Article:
The Battle of Omdurman, which occurred on September 2, 1898, was the major point in the 18-year-long Mahdist war that determined the victory of the British over the Mahdist movement in Sudan. British General Horatio Herbert Kitchener led Anglo-Egyptian forces to defeat the Mahdist leader, Abd Allah Ibn Muhammad Ataishi – or simply “Abd Allah” – and consequently won the Sudanese territory which the Mahdists had dominated since 1881.
What Triggered the Mahdist Movement?
In 1821, Sudan was made a dependency on Egypt which was a province of the Ottoman Empire. Sudan would then be governed by the same multiracial Turkish-speaking class that ruled Egypt. In 1877, an Anglo-Egyptian Slave Trade Convention, which dictated that the sale and purchase of enslaved people in Sudan was to cease completely by 1880, was signed. Charles George Gordon, the newly appointed British governor general of Sudan, then dismantled slave markets and detained traders in a bid to quickly fulfil the terms of the convention. This led to a crisis of the Sudanese economy which was largely based on slavery. Additionally, the Sudanese soon determined that the campaign, developed by European Christians, was against Islamic traditions and principles. By 1879, the Sudanese had pushed back fiercely against Gordon’s campaign and soon, the Mahdist movement was born.
Muhammad Ahmad ibn al-Sayyid Abd Allah, later dubbed al Mahdi (Arabic for “Right-Guided one”), created a theocratic state in Sudan and founded the Mahdist movement. In 1880, Muhammad Ahmad travelled throughout the countryside of Sudan and found that a great deal of Sudanese people held a deep contempt for the regime. This was owing to various reasons such as the attempt to abolish slavery, fiscal injustices, being harshly flogged as punishment for late tax payments, the occupancy of non-Muslim Europeans who consumed a lot of alcohol and so on. On the other hand, Ahmad’s personal contempt for the ruling class was based on his deep religious beliefs which he believed they stood against.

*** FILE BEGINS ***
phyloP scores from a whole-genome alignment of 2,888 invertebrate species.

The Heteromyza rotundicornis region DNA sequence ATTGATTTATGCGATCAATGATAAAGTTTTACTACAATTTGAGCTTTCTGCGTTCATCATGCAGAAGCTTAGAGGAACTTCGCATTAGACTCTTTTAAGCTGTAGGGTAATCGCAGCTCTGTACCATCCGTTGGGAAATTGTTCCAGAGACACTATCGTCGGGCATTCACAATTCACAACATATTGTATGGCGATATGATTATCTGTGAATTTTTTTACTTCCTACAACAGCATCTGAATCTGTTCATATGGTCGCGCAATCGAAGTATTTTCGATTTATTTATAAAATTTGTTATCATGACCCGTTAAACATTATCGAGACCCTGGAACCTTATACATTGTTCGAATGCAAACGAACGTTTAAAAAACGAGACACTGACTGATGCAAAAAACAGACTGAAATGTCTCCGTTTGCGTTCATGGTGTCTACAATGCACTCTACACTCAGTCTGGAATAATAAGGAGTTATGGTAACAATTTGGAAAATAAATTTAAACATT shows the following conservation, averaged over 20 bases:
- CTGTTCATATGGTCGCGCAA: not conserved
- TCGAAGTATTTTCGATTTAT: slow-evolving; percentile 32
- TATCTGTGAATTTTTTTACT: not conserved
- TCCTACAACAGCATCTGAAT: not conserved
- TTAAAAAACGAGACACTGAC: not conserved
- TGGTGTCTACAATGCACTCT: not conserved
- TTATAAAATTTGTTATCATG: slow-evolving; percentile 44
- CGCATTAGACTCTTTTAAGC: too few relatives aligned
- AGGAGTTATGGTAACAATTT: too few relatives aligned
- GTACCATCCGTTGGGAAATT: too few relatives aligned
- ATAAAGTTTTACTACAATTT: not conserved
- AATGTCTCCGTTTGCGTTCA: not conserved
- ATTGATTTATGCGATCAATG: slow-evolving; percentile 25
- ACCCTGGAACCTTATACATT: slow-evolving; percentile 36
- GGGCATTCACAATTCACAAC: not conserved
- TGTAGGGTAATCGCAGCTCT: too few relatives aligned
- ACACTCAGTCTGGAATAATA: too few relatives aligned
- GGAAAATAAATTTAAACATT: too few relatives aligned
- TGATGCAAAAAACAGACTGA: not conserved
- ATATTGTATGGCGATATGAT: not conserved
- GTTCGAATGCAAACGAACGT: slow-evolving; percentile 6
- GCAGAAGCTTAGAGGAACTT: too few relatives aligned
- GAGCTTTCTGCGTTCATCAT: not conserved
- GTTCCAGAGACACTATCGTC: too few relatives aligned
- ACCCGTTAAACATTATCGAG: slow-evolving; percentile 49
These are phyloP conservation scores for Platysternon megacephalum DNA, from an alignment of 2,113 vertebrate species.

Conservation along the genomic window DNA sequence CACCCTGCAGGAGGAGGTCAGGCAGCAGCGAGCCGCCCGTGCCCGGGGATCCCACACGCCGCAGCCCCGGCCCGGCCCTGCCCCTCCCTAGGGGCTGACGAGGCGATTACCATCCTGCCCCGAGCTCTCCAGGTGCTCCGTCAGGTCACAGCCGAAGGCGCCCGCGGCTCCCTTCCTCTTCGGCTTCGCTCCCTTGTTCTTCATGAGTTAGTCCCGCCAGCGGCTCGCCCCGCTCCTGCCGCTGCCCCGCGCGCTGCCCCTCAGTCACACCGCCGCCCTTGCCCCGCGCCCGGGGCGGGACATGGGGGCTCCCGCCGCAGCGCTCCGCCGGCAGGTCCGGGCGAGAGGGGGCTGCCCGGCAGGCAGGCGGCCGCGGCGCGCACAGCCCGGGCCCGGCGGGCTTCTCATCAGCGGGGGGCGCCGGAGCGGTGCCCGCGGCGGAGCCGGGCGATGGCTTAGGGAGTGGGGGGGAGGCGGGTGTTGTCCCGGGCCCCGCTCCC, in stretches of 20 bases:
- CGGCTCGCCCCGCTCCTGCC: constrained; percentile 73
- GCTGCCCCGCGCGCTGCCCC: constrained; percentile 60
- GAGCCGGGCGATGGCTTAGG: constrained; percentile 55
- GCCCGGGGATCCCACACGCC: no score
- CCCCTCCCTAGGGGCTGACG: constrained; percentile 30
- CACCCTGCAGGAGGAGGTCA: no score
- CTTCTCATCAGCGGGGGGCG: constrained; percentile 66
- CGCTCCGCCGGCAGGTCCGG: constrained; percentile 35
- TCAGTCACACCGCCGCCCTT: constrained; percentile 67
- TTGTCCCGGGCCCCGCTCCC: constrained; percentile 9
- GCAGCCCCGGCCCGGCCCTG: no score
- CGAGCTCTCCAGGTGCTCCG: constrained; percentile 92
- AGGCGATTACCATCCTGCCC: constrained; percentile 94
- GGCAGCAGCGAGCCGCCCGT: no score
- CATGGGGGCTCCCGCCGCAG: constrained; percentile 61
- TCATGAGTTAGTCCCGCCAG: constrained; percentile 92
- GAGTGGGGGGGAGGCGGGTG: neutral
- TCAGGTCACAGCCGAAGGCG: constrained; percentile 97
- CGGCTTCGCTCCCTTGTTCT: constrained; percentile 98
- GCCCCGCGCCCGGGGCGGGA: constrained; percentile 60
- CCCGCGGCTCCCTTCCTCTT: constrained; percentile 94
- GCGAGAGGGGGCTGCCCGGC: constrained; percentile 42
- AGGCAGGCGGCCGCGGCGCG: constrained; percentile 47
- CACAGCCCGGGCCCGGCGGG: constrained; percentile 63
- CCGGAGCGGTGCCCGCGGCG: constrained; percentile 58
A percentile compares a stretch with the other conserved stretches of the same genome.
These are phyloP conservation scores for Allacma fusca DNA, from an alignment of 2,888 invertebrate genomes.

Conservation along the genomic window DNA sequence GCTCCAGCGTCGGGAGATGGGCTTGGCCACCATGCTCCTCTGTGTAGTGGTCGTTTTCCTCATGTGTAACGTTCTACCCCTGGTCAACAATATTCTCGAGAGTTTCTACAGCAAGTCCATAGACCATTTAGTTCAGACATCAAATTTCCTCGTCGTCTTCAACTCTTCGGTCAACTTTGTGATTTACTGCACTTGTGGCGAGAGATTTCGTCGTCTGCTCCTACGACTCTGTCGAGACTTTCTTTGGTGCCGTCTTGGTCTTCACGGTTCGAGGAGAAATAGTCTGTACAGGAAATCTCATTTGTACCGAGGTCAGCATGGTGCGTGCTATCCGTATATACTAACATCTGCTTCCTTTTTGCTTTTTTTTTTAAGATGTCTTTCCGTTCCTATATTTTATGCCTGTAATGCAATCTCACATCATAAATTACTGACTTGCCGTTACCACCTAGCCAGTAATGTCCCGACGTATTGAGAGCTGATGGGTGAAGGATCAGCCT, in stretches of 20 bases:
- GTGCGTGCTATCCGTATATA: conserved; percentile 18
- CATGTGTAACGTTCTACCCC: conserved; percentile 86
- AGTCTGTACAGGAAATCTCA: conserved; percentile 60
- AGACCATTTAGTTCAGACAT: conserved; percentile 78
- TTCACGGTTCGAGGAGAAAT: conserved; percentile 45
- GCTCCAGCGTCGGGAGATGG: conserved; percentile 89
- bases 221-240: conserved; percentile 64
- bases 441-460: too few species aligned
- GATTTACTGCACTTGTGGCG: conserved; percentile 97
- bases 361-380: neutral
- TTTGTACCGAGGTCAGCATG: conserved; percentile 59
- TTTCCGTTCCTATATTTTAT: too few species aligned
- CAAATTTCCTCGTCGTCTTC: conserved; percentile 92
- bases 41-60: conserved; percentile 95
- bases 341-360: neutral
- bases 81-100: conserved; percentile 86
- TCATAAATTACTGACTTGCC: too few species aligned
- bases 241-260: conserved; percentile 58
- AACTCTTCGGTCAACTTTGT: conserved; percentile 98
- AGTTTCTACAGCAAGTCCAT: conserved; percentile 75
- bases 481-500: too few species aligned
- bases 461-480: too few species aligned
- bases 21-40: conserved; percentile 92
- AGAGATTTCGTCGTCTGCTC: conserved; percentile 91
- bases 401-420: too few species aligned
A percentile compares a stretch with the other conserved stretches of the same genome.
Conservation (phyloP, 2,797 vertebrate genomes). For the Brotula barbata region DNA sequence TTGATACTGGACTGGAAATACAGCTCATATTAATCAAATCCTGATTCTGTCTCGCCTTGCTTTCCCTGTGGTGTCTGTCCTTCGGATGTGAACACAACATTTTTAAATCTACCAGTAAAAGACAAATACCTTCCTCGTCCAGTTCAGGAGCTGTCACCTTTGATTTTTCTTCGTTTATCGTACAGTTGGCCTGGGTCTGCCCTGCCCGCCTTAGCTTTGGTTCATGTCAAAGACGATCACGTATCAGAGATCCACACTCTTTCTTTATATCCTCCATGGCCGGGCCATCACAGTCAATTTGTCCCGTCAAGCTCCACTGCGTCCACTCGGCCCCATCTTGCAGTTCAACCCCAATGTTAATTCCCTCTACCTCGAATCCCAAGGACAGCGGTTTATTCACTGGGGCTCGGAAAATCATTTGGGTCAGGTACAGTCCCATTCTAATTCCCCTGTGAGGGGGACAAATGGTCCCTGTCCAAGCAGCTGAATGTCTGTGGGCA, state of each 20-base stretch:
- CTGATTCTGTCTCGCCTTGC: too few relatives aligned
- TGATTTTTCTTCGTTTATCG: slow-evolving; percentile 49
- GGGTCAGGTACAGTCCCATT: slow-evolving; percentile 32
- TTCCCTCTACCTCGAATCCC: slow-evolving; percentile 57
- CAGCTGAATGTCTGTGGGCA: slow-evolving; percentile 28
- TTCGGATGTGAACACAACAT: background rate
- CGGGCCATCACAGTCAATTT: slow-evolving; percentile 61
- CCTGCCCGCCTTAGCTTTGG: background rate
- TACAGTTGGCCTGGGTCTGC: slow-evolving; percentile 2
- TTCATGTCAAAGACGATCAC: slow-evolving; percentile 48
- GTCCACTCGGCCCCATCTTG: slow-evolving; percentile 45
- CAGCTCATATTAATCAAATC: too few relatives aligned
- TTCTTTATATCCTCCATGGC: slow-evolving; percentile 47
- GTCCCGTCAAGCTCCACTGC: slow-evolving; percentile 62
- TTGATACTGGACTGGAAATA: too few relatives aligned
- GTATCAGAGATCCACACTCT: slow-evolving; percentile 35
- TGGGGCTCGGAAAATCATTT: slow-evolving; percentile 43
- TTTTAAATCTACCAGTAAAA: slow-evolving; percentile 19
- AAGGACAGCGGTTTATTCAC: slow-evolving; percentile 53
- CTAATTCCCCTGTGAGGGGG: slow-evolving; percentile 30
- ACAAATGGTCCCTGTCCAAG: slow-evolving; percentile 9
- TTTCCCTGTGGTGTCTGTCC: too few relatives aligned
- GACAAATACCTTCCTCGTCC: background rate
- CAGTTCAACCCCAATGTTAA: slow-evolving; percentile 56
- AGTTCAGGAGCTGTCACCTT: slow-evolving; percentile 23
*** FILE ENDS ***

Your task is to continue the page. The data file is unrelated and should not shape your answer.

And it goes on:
In 1881, he told his disciples that he was instructed by God to purify Islam and rid the land of all governments that defiled it. His self-proclaimed title “al Mahdi” was a pointer to his divine appointment to restore traditional Islam. He was able to mobilise his fellow discontented Sudanese into a seemingly invincible military movement. Within less than four years, al Mahdi had led them to conquer most of the former Egyptian territory, and capture sophisticated military supplies and fortunes in booty. By 1883, his ansar (helpers) had thrashed three Egyptians armies – the last of which comprised 8,000 men – deployed against them.